Once I Was Seven Years Old

World’s such a big place when you spend your childhood looking up, searching the faces of strangers looking for familiarity. And I spent a lot of my time looking for you in the eyes of others. Wasted my youth reaching out for your hand when you kept pulling away. There’s no evidence of your departure as nothing circumstantial proves you were ever here.

Spent my teenage years writing poetry, reciting the lines and practicing all the words I wanted you to hear. Thought about all the birthdays you missed, all the phone calls you never made. The fishing trips we never had. The trip to the zoo that never happened. The look on your face when you taught me to drive, and the smirk spread across it as I cut myself shaving for the first time. I think about the day that when you met the love of my life and how several years down the line, you met my son for the first time. Think about the moments we should have had, and how’d I be a different man if only you were a strong enough father to teach me all things I needed to learn.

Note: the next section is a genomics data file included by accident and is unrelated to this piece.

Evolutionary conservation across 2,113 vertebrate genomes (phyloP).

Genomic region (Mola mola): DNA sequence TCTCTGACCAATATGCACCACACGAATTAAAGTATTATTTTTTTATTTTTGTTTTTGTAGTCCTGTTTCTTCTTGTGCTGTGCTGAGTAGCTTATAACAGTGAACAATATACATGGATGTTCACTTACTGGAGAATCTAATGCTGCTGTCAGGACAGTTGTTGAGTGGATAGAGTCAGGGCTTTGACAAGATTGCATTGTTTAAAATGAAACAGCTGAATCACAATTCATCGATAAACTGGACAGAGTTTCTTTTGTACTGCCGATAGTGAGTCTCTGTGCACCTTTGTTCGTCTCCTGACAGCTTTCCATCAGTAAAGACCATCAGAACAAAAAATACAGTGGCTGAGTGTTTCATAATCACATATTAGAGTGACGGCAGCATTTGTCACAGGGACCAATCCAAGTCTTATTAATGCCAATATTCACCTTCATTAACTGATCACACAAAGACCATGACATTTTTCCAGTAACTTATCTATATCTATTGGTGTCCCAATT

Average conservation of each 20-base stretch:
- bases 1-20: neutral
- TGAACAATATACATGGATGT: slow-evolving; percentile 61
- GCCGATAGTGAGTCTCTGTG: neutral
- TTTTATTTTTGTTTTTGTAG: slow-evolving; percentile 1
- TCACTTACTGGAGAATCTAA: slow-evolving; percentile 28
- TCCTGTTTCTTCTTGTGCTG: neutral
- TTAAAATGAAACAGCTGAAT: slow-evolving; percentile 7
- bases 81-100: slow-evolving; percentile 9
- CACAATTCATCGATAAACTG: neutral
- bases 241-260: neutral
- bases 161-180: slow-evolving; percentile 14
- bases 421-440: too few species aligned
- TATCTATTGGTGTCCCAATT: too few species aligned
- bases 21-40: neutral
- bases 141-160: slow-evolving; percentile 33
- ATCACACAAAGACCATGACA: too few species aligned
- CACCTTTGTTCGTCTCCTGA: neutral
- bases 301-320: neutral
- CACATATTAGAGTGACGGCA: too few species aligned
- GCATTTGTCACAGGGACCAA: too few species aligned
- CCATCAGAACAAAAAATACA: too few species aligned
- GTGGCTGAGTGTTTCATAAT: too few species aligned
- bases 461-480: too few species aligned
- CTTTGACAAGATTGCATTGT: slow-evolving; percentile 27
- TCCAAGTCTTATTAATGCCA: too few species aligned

When I offered you a seat at my table, you refused to take it. I did my best to mend what you let break. Wondered if I’d spend my adult life much like my childhood, begging for the affection and attention that should have been given freely. Promised not kill myself for a man who wanted of me. Promised that my son would never know that need. That he would never wonder if his father loved him. That he would never have to steal glimpses of me.

Once, I sped to the front yard after seeing your truck drive by. Couldn’t remember the last time I saw your face. Except it wasn’t you. Never was. And I think about those days, wondering if this may be our last chance to say our proper goodbyes. In a perfect world, I would have been looking up at your face, not searching for it. In a perfect world, you’d know the type of man I grew up to be and wonder if you had some part in it. In a perfect world, I wouldn’t be wondering how I’d feel if I lost you permanently.

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